This Swedish design is a practical family cruiser and formidable racer
I walked out of the grocery store with my cart and headed for my usual parking area and my white SUV. I opened the tailgate and immediately noticed Ruby, my dog and constant companion, was missing. Disaster! Then I noticed there was a large pile of groceries in the car. Cool; free food. Then I noticed there was strange woman sitting in the driver’s seat! It was the wrong white SUV. I apologized to the lady and found my white SUV parked 50 feet away. Senior moment I guess.
To paraphrase Monty Python, “And now for something totally similar.” The new Arcona 435 designed by SQ Yacht Design, headed by Stefan Qviberg, is very much like what we have come to expect from new European production models. This is not necessarily a bad thing but there was a time I could identify each and every new model. Often I could identify the specific designer by the spring of the sheer or the curve of the stem. Today I usually need to see the logo to know what brand I am looking at.
The Arcona is a very nice looking boat. The sheer spring is subtle but perky, with a hint of mint. It’s nice that the SQ crew did not just default to the straight and flat sheers we see so often now.
Freeboard is not overly generous and there is some overhang aft. The plan view of the hull shows a broad stern but there is some taper to it and that suits my eye. The D/L is 139 putting the 435 on the low side of today’s “medium.” The L/B is 3.32 and that is pretty much textbook “normal” beam today. Three draft choices are available: 6 feet 8 inches, 7 feet 6 inches, and for the racing types, 8 feet 6 inches. The keel fin with almost vertical leading edge is the “elephant’s foot” style L keel. I think this boat should sail very well, especially with the deep-draft option.
I like this layout. It’s not novel, but it’s practical. The priority given to the various interior spaces are right in line with what I would do given this design brief. There are twin double quarter cabins aft. There is a head aft to starboard. To port there is a very nice galley with plenty of counter space each side of the sink and the range. (This designer must read my reviews.) I can’t see anything to improve there. The nav station is generous. Settee and dinette look like they could seat six for dining. The owner’s cabin forward has a centerline double and access to the forward head. Someone is probably asking, “Can’t I have a shower stall?” No, you can’t. You would have to give up space in the sleeping cabin and that would cut off access to the port side of the double berth. The way it’s laid out people can get up in the night without disturbing their partner. I like that.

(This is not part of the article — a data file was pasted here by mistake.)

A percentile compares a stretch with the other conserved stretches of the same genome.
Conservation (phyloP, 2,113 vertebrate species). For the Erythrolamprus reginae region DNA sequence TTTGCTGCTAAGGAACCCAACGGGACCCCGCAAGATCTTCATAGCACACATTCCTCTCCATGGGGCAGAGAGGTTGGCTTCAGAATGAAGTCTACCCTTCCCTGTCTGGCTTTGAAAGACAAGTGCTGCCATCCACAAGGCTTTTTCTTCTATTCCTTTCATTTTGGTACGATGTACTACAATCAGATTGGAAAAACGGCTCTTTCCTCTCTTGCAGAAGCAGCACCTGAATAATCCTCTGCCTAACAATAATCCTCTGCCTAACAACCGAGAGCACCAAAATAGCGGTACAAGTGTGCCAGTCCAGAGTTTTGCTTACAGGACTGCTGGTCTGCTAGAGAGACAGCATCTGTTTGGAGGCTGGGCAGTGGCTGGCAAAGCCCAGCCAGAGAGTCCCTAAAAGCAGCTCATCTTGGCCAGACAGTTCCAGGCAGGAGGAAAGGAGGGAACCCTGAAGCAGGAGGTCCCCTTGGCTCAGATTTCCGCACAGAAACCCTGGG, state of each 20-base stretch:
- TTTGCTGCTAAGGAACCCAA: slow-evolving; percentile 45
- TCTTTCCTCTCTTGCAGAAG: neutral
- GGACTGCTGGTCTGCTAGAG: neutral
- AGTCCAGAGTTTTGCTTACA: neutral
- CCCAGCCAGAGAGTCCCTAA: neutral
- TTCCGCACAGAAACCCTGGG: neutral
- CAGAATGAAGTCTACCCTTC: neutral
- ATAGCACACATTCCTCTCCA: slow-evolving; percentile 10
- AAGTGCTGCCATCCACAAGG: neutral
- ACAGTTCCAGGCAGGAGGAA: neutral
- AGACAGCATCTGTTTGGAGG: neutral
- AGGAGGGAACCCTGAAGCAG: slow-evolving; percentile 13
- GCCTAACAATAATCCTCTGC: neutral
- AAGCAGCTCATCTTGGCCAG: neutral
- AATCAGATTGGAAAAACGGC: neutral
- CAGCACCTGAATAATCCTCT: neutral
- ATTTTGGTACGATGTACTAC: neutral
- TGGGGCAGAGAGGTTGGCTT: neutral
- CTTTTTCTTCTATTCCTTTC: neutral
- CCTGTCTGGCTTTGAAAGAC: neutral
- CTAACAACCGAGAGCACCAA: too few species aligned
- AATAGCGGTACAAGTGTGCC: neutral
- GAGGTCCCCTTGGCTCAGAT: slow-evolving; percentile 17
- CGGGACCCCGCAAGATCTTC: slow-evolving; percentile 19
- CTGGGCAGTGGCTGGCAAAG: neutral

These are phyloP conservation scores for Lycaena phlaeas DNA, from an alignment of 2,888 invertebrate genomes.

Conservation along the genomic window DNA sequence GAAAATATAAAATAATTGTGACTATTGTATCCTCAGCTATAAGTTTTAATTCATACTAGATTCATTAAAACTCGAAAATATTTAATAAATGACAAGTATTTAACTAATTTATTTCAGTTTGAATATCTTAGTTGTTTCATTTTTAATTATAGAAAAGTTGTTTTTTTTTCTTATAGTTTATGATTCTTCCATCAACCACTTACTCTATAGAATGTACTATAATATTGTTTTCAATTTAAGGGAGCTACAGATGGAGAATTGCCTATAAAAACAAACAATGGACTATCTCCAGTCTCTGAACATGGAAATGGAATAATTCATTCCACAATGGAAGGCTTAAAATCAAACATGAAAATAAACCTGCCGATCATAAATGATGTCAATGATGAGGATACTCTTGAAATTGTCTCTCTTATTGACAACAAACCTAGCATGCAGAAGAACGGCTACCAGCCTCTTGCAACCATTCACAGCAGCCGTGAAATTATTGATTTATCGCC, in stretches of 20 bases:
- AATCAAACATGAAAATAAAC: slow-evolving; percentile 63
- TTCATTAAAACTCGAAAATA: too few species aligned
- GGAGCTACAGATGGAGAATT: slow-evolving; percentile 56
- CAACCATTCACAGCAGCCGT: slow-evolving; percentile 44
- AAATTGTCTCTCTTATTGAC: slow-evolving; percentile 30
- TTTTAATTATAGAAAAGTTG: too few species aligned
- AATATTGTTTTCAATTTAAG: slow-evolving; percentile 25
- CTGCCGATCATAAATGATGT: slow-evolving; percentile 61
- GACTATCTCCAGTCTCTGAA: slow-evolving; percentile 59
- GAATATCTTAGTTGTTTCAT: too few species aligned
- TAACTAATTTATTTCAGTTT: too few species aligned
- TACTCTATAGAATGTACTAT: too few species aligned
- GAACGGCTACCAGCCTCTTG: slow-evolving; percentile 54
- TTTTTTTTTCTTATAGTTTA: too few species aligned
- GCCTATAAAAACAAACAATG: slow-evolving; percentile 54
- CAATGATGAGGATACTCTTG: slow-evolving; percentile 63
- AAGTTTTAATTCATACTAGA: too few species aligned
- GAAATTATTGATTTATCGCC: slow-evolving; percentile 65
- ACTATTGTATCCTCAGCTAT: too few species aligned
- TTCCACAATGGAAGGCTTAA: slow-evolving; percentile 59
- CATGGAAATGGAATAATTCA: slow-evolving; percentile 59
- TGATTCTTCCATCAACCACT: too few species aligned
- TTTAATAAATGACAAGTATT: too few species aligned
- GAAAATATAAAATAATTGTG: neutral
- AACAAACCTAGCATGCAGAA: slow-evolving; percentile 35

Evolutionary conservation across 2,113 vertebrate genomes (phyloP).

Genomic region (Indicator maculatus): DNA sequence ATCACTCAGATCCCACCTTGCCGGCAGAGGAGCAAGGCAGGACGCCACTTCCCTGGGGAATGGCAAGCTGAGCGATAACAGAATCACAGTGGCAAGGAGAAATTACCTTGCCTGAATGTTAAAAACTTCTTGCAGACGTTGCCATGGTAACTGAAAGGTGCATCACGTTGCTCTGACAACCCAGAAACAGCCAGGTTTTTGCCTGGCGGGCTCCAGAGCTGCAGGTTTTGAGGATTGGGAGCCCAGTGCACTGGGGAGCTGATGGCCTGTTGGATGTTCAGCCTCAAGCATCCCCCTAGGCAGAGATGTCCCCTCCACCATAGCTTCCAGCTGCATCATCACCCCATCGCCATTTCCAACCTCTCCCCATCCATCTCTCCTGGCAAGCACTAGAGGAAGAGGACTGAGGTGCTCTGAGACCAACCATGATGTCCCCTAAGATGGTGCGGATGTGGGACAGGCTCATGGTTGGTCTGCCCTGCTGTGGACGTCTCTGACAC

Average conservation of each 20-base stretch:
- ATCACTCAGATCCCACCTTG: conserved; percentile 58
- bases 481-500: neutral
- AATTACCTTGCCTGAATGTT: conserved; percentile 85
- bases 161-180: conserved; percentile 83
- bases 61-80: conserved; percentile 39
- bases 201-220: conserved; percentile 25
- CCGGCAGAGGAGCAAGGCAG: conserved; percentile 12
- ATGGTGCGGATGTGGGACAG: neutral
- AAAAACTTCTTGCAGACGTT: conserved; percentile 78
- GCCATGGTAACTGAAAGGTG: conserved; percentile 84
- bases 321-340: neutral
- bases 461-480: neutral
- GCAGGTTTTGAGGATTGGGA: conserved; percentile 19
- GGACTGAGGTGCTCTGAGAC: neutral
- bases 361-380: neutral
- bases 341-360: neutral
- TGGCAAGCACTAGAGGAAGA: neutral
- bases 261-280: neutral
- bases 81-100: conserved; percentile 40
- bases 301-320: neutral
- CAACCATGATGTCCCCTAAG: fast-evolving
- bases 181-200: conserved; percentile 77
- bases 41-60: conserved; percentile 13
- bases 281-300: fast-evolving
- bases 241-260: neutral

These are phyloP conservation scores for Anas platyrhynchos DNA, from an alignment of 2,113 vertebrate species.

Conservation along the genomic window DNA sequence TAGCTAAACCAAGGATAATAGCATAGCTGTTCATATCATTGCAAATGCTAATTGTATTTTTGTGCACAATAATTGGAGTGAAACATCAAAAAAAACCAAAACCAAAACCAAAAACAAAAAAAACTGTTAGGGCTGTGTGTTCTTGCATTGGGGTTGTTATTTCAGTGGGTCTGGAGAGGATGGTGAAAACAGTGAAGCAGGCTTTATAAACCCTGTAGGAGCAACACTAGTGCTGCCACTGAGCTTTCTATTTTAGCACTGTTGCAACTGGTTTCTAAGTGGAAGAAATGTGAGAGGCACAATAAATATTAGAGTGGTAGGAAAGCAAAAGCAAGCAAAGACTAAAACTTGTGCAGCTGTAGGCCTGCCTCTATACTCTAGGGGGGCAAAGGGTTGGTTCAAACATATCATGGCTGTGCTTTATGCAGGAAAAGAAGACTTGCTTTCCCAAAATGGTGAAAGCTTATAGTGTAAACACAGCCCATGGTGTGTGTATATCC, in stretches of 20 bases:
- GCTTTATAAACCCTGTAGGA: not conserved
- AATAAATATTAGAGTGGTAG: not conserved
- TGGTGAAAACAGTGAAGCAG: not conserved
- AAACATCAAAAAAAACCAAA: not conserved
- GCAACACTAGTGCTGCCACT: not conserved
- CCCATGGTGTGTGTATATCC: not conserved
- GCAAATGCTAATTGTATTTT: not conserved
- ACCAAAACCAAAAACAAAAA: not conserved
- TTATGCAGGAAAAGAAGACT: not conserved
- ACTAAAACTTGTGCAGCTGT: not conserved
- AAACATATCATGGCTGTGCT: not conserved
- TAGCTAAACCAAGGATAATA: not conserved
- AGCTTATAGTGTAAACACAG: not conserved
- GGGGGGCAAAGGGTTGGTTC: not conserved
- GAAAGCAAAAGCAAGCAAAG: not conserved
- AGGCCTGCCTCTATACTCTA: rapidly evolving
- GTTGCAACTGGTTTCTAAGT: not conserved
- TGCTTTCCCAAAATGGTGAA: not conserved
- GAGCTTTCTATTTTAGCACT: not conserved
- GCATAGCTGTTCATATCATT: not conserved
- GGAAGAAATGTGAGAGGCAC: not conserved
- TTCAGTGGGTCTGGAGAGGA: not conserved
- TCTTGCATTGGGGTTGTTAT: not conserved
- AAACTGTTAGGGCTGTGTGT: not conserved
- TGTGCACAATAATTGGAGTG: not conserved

The deck plan shows twin wheels aft with a wide open transom. Designed like this there is no need for a fold-down swim step. The cockpit sole is the swim step. There is a fixed dining table forward of the wheels. Side decks are broad and clean with jib tracks snuggled up against the house sides. All hatches are the flush type for an obstacle clear deck.
The rig is big with a SA/D of 27, with what looks like a 100% working jib. This is plenty of horsepower for light-air performance. I think in balancing the parameters of this design the SQ team was looking hard at this design being a formidable family racer.
This, to my eye, is a well balanced and very handsome design.
Our best estimate of the sail away price: $530,200
LOA 43’4”; LWL 40’; Beam 13’; Draft shoal 6’8”, standard 7’7”, deep 8’6”; Displ. 19,621 lbs.; Ballast 7,055 lbs.; Sail area 1,227 sq. ft.; SA/D 27D/L 139; L/B 3.32; Auxiliary 39-hp saildrive; Fuel 53 gal.; Water 80 gal.